Ciaran Whelan: Think before you decide to hit out at our amateur players
Read Ciaran Whelan every week in The Herald
So we are up and running in Championship 2017 and aside from Carlow, nobody is talking about the actual football.
The last week in GAA circles turned into a circus, with all the fuss about Aidan O’Shea after a needless observation from Bernard Flynn on an RTé podcast show.
Whether Bernard was right or wrong is irrelevant. Whether Aidan O’Shea was right or wrong in doing what he did is also irrelevant. It was a nothing story and it is water under the bridge.
However, the public and media reaction to last week’s story and other incidents in recent years has shown that the society we live in now, with social media and other
on-line broadcasts, means that players and teams are under more scrutiny than ever.
It got me thinking this weekend about my time playing with Dublin. Back in 2003 and 2004 we were knocked out early in the Leinster Championship by Laois and Westmeath respectively. Two tough years where the level of performance was not acceptable in the capital.
As one of the key players in the team at the time, I was always going to come in for a lot of negative criticism. My confidence was low, I was playing with fear and deep down, I knew I was not performing. When Dublin lost big games in the years to follow, I knew I would get it in the neck, regardless of how I played. I was the fall guy. I was the easy target and I knew it.
The thing is that most players know themselves when they have had a bad game or been involved in an incident that will draw attention. As a player while you may not like it, sometimes you just have to suck up the criticism. It is part and parcel of a high profile sport.
Times were a lot different back then. Daily newspapers and The Sunday Game programmes were the only media platforms where public-viewed analysis was on show. It was easy to avoid and generally, that is what most players did at that time. After a couple of days you knew it would pass.
However, as much as you tried to avoid it, you could still sense it and feel it. You would get vibes from family or friends who were trying to support you, thinking you were aware of the flak that was coming your way.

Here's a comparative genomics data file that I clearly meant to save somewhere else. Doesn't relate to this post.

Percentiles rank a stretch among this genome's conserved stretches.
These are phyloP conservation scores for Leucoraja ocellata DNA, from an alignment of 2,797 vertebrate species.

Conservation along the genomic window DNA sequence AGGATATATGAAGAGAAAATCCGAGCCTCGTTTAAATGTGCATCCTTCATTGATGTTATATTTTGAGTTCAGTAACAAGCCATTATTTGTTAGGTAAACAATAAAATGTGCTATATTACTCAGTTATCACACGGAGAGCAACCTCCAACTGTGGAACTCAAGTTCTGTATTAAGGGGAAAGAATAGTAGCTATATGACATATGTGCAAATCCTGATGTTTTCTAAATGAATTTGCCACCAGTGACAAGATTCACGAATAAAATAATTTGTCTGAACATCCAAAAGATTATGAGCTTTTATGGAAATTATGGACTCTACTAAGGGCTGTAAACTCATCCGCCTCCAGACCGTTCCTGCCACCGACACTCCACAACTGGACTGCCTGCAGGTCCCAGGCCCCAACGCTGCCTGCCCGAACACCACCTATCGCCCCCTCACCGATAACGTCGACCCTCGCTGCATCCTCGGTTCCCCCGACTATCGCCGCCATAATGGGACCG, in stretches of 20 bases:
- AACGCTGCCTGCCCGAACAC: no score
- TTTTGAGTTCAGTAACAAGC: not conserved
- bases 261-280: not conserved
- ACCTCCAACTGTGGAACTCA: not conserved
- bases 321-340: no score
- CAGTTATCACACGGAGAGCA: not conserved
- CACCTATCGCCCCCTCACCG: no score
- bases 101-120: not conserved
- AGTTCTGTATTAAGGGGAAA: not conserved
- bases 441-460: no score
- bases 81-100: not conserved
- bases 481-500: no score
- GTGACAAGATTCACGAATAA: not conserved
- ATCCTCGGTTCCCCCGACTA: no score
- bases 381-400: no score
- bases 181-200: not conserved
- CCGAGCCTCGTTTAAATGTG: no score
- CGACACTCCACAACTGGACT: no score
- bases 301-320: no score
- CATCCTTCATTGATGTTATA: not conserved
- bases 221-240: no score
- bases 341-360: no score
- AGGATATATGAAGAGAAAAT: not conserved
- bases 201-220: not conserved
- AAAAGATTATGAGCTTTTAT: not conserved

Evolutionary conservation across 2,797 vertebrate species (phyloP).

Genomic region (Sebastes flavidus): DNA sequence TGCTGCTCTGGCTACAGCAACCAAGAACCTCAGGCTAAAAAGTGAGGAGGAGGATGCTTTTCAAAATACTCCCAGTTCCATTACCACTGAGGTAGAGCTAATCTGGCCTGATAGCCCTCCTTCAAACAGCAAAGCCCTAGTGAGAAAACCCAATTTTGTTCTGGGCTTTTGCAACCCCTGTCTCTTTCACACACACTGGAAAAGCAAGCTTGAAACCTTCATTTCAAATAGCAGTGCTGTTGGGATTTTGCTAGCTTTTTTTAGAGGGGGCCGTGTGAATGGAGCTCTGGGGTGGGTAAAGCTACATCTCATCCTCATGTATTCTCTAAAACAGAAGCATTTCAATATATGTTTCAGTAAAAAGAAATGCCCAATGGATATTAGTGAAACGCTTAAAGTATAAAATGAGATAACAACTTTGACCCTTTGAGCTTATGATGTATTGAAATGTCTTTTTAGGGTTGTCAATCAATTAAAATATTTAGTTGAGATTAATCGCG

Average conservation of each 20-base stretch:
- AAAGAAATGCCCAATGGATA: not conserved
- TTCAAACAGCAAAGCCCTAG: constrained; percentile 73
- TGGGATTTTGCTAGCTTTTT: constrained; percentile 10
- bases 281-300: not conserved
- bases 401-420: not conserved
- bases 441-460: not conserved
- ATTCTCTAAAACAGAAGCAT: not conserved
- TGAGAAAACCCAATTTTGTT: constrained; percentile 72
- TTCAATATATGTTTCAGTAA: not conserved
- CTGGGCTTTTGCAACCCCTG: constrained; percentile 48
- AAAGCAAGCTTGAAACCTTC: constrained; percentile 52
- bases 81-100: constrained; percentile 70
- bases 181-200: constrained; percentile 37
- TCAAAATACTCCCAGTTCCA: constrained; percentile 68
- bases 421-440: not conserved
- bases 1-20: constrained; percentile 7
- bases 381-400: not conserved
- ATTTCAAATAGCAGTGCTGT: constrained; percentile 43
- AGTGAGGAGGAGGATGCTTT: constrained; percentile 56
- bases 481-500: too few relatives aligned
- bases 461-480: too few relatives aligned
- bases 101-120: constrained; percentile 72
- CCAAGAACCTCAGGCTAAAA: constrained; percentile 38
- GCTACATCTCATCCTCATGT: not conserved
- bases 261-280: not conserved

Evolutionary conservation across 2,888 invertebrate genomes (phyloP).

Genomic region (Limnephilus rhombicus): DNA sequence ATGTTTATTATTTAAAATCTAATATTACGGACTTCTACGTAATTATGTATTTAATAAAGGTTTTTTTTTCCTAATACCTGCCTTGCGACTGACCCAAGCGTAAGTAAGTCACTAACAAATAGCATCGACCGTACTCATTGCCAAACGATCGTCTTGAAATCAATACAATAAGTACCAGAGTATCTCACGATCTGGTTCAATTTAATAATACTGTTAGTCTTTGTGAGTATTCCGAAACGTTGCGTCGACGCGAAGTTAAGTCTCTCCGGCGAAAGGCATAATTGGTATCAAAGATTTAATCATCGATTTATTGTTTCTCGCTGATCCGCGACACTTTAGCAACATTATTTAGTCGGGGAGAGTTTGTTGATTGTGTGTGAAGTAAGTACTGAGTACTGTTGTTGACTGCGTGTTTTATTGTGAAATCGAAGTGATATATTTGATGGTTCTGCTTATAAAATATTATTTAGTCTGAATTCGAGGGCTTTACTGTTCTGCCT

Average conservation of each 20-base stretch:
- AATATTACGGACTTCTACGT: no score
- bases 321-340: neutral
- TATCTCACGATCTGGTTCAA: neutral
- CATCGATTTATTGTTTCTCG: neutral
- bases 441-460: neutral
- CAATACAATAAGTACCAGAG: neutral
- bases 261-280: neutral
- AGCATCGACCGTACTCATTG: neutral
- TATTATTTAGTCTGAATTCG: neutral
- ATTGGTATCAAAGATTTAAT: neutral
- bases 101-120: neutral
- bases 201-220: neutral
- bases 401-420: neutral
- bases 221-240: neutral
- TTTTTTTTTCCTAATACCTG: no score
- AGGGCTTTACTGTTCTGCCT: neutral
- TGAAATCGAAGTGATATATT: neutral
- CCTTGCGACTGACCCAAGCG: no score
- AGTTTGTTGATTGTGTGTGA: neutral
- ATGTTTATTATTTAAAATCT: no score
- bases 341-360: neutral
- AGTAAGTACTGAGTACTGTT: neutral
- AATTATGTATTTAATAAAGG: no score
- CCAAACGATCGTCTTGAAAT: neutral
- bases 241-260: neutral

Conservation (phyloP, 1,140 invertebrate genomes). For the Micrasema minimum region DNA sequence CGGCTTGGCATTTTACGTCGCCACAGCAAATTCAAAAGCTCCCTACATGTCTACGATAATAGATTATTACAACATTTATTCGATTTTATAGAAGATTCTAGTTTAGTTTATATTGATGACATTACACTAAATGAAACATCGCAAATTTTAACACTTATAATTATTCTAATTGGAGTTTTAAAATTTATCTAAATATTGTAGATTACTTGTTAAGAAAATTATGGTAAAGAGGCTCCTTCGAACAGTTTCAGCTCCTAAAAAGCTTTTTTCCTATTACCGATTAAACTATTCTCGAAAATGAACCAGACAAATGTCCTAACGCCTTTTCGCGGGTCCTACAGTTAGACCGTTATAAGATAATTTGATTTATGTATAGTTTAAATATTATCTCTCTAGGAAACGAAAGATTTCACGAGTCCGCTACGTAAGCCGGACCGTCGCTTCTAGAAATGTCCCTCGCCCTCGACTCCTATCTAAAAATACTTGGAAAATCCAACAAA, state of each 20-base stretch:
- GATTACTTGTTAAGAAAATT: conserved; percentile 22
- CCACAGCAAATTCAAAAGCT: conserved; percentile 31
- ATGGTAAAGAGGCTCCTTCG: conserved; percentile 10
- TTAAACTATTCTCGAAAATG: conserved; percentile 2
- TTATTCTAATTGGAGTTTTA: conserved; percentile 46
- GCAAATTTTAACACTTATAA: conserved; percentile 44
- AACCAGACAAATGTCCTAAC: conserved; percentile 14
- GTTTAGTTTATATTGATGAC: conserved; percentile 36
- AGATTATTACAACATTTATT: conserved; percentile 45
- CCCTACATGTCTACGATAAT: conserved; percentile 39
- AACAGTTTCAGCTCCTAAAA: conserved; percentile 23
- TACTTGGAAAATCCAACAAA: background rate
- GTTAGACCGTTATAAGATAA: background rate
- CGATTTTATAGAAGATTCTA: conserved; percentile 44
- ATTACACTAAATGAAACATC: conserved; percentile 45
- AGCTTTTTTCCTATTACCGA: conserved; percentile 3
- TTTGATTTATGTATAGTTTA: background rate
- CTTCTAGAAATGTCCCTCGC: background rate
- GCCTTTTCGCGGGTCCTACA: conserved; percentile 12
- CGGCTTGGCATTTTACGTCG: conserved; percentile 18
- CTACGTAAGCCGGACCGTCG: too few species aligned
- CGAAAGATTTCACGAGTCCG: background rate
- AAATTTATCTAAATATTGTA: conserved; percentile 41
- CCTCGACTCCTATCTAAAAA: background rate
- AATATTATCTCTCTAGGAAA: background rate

Your mental resolve needed to be good. It had the potential to suck confidence from you.
Likewise, if you were going well in matches, you would avoid the plaudits but still sense the positivity in the air which would boost your confidence and belief.
Which brings me to the point I made on The Sunday Game last weekend? Judge Aidan O’Shea and other big players on the field of play through their performances, not on anything they do off the field of play. Perception is not reality.
Times have changed and many people do not understand how difficult it must be now to be a high-profile inter-county player. Every dog on the street can portray an opinion, in the hope that someone retweets it to boost their own ego.
In addition, there are numerous podcast shows, multiple on-line articles, daily newspapers and websites looking to add fuel to any opinion or take a comment out of context. Whether we like it or not this is now the world we live in.
The performances of players, managers and teams are more scrutinised than ever and they have to deal with that challenge.
So when a story like last week’s about the off-field behaviour of a player that is obviously linked to perceptions coming from the Mayo inner circle gathers pace, we need to ask ourselves a few questions, as a GAA family.
(1) Are we mindful and respectful of the mental health of amateur players?
(2) Do we know how criticism might impact on them personally?
(3) Do we think the players can avoid it?
(4) Do we remember that amateur players have to go to work each Monday morning?
I would suggest that each day last week Aidan O’Shea wanted this needless personal story to die away.
But instead each day, as he was preparing for his first championship match of the season, more fuel was added to the fire with many different opinions provided all week.
The usual format followed. The critics come first for a few days, followed by a wave of defenders – the usual process for a week around any controversy this summer on the field of play.
So why am I now writing this article when it could keep the issue in the public eye even longer?
To deliver a simple message: Before you type or express an opinion, step back and ask yourself if you need to launch a personal attack on an amateur player. Is your view a perception rather than a reality and is it relevant to the team or the player’s performance within the team?
Ego is negative, self-respect is positive.
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